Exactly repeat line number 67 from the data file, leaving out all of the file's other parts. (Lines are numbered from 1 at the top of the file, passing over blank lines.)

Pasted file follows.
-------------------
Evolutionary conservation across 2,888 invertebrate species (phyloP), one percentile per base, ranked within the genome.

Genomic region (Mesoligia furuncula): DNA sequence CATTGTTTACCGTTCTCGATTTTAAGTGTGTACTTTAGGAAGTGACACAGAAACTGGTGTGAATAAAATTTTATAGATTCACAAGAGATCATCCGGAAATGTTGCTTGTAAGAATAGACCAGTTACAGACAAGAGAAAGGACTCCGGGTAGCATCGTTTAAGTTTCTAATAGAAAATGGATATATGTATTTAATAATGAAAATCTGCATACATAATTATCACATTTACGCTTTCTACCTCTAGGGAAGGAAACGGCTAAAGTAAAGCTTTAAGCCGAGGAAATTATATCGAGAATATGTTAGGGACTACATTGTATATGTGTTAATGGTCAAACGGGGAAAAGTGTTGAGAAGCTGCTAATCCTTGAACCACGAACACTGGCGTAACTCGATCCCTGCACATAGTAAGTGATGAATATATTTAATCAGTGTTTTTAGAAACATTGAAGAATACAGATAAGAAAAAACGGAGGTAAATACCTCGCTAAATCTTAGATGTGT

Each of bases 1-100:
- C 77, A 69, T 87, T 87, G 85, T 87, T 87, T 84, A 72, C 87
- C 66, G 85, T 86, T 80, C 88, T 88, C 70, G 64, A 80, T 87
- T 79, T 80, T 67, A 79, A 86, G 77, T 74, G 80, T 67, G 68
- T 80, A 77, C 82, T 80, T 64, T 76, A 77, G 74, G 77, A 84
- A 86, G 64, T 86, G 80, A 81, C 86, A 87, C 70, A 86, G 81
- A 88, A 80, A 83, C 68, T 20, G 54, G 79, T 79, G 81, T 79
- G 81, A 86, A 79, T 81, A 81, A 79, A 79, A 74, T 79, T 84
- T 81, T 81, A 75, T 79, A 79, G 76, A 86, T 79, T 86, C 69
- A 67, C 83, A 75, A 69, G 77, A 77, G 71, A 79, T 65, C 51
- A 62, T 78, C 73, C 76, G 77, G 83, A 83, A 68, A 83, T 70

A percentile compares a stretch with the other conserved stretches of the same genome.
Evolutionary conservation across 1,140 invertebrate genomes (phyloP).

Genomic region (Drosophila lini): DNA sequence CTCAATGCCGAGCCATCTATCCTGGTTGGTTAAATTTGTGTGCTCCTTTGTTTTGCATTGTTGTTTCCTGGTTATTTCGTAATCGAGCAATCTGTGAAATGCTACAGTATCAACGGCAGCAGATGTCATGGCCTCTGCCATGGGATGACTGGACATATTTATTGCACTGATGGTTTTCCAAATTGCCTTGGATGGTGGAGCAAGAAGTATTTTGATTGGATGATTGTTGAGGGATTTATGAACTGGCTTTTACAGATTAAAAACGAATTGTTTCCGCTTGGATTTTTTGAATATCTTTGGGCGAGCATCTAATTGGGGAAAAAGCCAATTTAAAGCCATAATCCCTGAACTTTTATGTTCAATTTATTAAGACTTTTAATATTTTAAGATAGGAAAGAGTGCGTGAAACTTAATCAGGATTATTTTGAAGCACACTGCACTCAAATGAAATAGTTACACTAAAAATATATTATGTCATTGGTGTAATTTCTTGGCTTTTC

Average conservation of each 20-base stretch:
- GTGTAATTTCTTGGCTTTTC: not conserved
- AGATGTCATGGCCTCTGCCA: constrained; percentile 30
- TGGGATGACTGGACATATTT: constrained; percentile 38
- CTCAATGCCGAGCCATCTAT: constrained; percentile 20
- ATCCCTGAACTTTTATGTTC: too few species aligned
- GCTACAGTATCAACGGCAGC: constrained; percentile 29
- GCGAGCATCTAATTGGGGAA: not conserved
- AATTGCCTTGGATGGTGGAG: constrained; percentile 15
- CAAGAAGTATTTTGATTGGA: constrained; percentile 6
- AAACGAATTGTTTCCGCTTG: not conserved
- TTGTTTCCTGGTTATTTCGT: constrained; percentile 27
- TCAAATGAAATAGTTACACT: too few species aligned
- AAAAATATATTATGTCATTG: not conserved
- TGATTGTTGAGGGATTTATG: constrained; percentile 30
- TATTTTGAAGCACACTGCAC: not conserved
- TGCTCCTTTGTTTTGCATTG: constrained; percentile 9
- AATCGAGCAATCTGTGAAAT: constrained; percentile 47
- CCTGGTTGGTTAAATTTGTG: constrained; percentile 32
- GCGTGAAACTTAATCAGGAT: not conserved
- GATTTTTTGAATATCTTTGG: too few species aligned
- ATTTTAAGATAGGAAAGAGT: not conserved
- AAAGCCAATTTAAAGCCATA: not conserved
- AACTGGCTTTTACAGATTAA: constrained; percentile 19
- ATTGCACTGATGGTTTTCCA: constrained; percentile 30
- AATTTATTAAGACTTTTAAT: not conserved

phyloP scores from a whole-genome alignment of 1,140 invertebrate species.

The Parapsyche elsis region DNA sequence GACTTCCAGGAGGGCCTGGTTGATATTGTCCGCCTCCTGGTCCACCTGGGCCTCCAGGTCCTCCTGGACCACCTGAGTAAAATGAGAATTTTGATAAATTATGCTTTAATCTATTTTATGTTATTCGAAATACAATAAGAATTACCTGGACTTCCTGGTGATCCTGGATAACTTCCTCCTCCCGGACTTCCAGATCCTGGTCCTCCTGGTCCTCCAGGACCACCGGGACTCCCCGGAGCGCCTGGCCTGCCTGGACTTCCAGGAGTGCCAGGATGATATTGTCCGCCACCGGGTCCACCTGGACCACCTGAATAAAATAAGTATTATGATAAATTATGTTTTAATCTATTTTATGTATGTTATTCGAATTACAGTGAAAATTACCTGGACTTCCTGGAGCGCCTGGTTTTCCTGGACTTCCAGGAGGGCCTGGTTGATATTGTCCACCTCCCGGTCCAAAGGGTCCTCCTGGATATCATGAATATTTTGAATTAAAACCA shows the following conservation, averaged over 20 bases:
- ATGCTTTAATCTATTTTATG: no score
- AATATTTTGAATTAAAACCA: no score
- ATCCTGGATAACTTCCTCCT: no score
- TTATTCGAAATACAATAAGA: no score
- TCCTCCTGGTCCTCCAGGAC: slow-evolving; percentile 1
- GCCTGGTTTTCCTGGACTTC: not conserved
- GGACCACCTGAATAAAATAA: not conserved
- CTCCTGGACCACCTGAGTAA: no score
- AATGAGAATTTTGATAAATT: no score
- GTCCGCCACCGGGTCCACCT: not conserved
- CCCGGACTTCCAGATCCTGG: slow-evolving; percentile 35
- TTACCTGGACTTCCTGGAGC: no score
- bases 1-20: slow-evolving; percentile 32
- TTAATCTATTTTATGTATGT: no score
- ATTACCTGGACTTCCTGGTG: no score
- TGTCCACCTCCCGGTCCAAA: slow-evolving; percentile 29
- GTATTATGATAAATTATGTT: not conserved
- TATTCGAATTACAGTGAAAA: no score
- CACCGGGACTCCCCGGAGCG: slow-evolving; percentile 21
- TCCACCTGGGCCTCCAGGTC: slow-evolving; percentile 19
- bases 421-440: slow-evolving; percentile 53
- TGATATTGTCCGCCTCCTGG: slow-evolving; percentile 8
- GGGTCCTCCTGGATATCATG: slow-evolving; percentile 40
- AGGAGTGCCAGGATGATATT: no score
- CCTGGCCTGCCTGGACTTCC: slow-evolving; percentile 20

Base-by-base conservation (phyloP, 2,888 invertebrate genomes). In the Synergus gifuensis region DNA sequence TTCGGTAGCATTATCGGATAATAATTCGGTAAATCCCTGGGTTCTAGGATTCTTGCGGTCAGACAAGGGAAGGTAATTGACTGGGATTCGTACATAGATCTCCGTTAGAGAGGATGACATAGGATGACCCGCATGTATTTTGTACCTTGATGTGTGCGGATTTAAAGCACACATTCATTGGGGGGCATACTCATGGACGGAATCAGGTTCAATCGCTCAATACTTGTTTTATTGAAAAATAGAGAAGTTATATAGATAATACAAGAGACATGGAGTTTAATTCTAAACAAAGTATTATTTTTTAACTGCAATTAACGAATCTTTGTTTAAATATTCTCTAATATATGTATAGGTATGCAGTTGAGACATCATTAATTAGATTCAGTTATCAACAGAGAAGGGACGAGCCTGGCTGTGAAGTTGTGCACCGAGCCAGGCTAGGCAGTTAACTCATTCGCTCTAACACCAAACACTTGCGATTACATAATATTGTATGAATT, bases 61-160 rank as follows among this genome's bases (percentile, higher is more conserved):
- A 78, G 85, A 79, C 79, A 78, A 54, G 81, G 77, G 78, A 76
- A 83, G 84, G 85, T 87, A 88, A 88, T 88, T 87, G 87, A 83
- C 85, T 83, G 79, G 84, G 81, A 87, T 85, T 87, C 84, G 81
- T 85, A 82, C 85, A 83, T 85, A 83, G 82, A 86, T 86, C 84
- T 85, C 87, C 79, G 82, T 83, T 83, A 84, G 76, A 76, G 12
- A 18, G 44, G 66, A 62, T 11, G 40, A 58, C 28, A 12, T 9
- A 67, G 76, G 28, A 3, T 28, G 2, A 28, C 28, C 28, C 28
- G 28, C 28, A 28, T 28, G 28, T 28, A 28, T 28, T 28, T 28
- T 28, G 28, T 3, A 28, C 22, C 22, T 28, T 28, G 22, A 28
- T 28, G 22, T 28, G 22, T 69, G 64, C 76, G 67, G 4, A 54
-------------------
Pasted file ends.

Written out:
- GGGTCCTCCTGGATATCATG: slow-evolving; percentile 40